A MagLab chemist has determined how the flu virus tunnels into cells, paving the way for new treatments.

Andreas Neubauer took the extended stay option during his recent trip to the MagLab. After all, you can't rush art — especially when it's mixed with science.

Sodium MRI Software

Software developed at the MagLab is available free to scientists for sodium MRI concentration mapping (M.L. Truong, M.G. Harrington, V.D. Schepkin, E.Y. Chekmenev "Sodium 3D Concentration Mapping (COMA 3D) using 23Na and proton MRI", Journal of Magnetic Resonance 2014, (accepted for publication).

List of software and Tutorial

Resources About NMR

Sodium MRI Software


NMR Labs

NMR Conferences

External Educational Links

MagLab Educational Links

  • The World’s Strongest MRI Machine: The 900 MHz NMR Magnet
    Audio slideshow: Scientists use animal models to study human health issues in this powerful machine.
  • More Than Skin Deep: MRI Research at the Mag Lab
    Article: When you have the most powerful MRI machine in the world, there's a lot of exciting research going on. Read about some of the cutting-edge studies we do on neurodegenerative diseases, cancer, tobacco use, muscles and more.
  • What’s NMR? (audio file)
  • Meet the Probes
    Learn what these crucial tools do and how lab experts make some of the most novel probes in magnet science.
  • MRI: A Guided Tour
    Article: Now that MRIs have been around for a few decades, patients and doctors tend to take them for granted. But these awesome diagnostic tools, powered by strong superconducting magnets, save countless lives with their ability to pinpoint tumors and other abnormalities.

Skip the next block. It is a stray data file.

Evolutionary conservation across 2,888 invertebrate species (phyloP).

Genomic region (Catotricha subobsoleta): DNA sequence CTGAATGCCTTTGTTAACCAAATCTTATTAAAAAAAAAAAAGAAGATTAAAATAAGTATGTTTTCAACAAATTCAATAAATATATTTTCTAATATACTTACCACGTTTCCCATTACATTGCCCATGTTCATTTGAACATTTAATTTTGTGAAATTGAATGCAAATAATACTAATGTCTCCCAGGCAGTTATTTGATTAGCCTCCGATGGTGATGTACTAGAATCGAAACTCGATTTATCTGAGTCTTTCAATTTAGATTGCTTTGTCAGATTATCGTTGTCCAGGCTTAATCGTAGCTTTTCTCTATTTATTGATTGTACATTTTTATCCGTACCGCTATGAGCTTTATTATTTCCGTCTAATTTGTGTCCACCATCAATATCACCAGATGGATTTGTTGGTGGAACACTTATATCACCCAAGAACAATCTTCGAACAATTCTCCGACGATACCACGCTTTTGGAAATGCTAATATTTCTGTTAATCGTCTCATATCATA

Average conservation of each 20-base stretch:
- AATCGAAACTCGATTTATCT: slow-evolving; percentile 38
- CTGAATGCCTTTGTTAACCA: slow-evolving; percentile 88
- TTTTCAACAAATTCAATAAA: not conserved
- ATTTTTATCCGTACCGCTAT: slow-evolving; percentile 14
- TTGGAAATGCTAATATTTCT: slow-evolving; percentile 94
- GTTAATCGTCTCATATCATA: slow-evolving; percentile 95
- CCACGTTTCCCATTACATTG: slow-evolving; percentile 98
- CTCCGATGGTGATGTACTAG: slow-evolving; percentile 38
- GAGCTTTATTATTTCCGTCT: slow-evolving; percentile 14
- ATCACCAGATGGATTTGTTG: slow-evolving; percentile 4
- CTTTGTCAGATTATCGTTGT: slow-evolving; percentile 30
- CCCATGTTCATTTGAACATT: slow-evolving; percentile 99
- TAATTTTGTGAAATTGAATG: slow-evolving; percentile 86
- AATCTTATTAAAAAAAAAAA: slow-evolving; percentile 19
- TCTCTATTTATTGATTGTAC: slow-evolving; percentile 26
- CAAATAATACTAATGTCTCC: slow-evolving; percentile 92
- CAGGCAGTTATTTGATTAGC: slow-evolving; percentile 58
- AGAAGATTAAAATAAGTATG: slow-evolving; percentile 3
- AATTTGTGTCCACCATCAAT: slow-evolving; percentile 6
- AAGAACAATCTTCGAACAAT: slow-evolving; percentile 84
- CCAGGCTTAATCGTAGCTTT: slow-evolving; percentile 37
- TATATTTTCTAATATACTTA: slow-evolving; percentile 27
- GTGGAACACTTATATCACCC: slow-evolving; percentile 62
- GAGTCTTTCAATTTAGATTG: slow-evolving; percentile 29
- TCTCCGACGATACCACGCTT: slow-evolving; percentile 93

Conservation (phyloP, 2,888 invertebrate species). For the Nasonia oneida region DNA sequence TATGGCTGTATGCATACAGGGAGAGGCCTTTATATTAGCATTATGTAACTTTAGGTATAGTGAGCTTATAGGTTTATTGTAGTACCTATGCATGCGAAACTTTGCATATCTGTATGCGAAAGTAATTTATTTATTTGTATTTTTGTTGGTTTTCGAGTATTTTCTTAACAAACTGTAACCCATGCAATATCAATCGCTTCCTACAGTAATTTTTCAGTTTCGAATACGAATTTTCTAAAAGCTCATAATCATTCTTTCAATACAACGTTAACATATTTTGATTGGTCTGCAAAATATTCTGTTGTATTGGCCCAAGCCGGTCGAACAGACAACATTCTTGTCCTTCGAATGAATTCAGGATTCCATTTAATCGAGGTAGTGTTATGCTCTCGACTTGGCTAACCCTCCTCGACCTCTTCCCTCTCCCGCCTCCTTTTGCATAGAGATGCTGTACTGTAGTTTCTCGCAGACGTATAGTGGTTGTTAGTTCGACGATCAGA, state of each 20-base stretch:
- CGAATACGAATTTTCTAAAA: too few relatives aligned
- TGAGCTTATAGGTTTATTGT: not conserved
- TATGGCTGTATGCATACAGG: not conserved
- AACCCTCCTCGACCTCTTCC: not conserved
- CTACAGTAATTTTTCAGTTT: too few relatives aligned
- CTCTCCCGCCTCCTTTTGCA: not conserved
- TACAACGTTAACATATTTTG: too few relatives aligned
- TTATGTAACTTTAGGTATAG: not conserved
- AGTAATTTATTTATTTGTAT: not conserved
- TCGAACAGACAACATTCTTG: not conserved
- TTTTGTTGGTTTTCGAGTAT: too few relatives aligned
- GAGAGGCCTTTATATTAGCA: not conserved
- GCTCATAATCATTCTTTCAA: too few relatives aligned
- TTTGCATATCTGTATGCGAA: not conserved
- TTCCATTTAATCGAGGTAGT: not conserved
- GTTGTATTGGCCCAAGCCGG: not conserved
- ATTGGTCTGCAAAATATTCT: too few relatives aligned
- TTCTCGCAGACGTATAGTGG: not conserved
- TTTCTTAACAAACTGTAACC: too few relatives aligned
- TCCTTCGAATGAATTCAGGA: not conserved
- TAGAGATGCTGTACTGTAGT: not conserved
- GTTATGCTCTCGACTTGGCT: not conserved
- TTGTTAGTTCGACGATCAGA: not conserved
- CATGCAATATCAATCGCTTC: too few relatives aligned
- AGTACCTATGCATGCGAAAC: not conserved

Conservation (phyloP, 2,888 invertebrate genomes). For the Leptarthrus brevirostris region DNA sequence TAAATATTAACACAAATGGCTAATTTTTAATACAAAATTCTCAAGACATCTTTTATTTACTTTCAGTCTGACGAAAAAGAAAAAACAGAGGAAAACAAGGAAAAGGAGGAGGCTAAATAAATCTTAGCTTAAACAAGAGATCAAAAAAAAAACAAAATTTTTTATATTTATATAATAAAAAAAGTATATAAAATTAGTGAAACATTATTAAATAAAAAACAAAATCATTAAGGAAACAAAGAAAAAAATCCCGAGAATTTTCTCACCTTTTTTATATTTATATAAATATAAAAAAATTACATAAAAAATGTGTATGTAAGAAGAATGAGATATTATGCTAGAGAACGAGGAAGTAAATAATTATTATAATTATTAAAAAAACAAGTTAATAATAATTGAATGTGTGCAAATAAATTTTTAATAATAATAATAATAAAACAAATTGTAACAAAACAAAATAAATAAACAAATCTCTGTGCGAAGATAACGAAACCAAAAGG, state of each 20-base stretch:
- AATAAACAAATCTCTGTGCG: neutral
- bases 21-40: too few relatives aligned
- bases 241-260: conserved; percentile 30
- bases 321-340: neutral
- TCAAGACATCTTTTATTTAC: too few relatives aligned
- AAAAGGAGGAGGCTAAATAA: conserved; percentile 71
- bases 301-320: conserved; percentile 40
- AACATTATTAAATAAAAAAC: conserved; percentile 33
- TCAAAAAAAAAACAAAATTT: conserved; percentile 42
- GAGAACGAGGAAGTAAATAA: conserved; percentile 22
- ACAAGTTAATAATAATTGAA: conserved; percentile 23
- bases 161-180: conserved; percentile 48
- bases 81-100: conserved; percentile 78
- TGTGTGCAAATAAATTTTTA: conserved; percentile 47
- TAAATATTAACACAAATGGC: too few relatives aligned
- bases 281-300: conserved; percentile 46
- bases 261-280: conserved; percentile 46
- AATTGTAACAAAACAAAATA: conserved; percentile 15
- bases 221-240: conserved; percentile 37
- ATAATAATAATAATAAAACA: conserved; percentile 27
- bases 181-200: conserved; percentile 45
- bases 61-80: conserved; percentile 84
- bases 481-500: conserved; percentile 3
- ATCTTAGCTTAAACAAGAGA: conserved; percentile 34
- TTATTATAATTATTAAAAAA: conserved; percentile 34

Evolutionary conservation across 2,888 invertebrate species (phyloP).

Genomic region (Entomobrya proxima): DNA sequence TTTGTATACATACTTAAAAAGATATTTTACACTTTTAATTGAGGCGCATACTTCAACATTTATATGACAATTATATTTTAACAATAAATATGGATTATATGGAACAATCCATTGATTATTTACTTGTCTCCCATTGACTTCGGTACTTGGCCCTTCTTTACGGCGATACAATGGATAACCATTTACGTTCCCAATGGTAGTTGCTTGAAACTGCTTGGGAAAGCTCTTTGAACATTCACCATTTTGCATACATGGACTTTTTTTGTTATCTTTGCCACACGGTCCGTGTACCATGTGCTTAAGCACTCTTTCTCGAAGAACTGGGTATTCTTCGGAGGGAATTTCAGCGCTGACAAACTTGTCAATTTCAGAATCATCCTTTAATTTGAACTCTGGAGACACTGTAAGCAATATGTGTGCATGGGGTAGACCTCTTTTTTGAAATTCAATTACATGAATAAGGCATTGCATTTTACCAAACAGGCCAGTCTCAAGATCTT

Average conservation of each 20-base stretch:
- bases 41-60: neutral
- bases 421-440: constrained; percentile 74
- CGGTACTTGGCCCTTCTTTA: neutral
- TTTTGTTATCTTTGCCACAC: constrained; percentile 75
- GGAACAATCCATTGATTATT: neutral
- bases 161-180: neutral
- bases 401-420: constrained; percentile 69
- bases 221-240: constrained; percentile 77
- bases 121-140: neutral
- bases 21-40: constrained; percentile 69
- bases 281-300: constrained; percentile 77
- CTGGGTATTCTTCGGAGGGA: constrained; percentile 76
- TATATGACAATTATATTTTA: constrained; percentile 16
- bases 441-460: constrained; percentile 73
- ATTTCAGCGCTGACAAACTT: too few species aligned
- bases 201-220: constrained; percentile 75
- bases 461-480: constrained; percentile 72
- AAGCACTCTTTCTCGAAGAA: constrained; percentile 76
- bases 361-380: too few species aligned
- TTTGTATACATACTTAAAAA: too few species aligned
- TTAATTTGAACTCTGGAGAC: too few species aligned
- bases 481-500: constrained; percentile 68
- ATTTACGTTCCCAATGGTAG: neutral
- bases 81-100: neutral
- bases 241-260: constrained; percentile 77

This instrument is located at the MagLab's AMRIS Facility at the University of Florida in Gainesville.

At 21.1 tesla, this is the strongest MRI scanner in the world for small animals. It is located in the MagLab's Tallahassee headquarters.

The MagLab has state-of-the art facilities to conduct MRI/S, diffusion and in vivo studies at record-high magnetic fields.

In Tallahassee, we have vertical widebore magnets that are capable of performing MR microimaging for both in vivo, in vitro and materials applications. They are equipped with Bruker Avance spectrometers and widebore imaging gradients providing diameters up to 63 mm on the 21.1 T magnet.

In Gainesville, we have a 750 MHz (17.6 tesla) widebore (89-mm) system for microimaging and in vivo imaging and spectroscopy with a 600 MHz (14 tesla) standard bore (52-mm) system for microimaging. Both systems are Bruker Avance consoles. There are two horizontal scanners (4.7 T/33 cm and 11.1 T/40 cm) dedicated for animal imaging, and a 3 tesla human scanner for translational studies.

External users can utilize animal facilities and technicians at both locations.

Staff Contacts

For more information please contact:

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